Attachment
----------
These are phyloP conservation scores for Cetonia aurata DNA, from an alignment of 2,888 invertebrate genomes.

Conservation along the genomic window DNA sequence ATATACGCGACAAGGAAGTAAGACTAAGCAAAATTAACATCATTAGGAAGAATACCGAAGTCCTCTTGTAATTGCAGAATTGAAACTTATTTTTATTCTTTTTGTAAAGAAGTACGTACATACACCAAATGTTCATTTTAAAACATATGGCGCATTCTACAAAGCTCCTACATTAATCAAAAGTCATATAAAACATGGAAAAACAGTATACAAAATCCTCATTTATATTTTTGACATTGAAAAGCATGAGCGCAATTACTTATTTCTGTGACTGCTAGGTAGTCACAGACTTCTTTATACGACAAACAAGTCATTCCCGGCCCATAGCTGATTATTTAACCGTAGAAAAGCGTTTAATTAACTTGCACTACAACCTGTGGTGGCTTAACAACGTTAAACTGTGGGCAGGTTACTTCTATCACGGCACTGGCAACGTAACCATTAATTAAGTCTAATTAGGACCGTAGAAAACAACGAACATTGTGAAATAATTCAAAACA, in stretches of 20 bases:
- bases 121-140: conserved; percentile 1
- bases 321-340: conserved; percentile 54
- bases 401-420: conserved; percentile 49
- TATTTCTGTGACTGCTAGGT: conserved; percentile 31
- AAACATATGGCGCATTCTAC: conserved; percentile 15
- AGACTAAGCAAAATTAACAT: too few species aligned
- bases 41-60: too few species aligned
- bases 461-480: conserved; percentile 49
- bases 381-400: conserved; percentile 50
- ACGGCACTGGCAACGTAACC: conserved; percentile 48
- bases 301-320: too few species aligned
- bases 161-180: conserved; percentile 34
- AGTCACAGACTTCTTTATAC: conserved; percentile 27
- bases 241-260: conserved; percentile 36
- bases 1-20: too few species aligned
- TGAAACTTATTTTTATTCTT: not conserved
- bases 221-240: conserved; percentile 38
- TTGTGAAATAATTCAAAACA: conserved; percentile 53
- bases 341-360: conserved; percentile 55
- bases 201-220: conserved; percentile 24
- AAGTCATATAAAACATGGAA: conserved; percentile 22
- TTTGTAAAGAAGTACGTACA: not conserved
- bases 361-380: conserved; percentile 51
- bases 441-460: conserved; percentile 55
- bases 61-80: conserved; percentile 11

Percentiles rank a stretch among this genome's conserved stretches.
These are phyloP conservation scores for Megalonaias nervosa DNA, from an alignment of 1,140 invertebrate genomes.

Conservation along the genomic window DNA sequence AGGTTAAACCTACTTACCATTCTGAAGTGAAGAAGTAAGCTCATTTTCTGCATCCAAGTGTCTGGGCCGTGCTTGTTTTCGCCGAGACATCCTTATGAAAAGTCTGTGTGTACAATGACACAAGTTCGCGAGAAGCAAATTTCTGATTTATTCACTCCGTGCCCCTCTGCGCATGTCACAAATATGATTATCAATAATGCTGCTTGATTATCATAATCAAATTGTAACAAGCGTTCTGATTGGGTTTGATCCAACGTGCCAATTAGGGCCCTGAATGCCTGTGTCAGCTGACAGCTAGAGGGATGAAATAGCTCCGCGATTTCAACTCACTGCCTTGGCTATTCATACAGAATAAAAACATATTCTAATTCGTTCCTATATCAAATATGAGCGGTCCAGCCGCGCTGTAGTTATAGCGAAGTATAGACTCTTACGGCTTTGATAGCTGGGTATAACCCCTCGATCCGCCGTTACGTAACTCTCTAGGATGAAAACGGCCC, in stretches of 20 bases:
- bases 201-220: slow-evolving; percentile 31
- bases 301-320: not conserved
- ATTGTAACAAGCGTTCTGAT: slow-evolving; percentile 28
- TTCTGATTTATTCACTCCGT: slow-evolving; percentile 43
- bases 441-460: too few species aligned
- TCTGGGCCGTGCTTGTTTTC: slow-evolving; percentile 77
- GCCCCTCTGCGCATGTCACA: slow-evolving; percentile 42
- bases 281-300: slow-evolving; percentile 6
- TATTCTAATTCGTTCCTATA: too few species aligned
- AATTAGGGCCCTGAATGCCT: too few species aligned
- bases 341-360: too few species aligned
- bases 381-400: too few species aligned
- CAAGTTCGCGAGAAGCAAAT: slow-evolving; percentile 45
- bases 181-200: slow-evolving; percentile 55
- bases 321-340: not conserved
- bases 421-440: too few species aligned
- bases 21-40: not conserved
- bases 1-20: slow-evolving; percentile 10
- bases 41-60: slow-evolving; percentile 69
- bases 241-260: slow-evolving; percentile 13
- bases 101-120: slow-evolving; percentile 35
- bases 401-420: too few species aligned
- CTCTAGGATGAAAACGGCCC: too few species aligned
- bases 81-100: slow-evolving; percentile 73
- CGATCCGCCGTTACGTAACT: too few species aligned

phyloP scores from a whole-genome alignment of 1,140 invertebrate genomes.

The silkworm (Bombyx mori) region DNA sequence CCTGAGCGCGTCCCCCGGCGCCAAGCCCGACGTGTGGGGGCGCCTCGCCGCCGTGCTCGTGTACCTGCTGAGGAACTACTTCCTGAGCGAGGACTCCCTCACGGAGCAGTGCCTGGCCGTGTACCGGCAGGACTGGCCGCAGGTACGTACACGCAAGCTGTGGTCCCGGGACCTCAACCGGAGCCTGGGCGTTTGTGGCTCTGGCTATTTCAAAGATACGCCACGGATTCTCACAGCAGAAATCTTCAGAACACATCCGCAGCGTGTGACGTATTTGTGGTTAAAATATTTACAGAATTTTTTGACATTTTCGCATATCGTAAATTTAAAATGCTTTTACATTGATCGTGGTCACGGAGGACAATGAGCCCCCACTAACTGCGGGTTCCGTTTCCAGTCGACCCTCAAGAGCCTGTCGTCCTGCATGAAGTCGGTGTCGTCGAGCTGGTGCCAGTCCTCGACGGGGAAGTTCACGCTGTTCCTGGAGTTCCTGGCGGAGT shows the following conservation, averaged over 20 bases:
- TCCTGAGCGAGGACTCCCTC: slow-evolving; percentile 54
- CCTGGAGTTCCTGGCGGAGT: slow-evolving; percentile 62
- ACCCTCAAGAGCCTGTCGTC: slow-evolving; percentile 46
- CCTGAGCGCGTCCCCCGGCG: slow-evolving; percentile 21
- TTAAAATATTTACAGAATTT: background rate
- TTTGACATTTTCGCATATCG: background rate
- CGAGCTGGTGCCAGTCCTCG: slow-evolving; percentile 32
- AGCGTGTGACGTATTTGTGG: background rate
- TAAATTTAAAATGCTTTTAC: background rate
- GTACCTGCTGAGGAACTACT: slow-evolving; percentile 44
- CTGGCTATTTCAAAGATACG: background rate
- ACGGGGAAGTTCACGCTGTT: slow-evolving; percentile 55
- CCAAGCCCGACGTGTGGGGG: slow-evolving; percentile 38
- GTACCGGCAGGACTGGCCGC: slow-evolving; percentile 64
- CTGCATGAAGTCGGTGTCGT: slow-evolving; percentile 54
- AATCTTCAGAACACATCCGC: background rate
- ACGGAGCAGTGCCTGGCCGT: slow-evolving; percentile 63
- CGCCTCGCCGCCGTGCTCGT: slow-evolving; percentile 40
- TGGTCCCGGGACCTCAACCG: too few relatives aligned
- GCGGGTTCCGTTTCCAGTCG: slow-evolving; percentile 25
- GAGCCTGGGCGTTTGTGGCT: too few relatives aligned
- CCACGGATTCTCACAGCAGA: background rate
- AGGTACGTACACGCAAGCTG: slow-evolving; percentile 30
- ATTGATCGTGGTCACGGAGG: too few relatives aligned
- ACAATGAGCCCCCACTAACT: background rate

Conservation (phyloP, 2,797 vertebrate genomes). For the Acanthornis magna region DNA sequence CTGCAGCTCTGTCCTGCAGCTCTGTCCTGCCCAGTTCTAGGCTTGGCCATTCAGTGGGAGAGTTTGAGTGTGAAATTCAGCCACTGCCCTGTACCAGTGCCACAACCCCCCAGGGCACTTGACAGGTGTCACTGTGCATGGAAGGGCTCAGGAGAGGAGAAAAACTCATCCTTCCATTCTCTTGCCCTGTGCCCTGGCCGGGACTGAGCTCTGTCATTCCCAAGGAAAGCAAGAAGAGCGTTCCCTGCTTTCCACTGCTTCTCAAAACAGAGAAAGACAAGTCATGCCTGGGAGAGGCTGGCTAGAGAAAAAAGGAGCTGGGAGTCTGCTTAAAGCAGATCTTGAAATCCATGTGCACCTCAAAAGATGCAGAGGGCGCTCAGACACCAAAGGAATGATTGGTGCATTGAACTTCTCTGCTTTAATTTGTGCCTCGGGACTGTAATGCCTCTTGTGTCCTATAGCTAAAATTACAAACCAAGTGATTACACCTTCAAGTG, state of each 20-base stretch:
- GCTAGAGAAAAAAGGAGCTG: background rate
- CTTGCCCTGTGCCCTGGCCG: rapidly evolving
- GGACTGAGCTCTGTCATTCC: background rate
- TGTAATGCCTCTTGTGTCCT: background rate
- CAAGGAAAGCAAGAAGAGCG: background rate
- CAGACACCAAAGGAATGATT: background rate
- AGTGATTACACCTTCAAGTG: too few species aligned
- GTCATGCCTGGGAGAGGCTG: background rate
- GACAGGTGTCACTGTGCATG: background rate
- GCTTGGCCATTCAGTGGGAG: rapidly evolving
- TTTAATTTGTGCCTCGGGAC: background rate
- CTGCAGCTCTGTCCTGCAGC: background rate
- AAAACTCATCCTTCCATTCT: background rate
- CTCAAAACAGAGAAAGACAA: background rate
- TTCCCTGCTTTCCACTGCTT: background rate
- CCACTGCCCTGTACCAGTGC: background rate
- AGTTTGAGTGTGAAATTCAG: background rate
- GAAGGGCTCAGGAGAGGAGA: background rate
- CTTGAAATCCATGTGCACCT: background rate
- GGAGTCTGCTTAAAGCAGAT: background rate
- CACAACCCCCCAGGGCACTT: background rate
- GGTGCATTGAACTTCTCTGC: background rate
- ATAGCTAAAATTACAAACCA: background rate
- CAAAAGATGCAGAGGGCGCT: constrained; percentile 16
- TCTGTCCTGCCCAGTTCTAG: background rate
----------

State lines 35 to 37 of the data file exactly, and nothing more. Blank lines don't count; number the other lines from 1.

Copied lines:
- bases 441-460: too few species aligned
- TCTGGGCCGTGCTTGTTTTC: slow-evolving; percentile 77
- GCCCCTCTGCGCATGTCACA: slow-evolving; percentile 42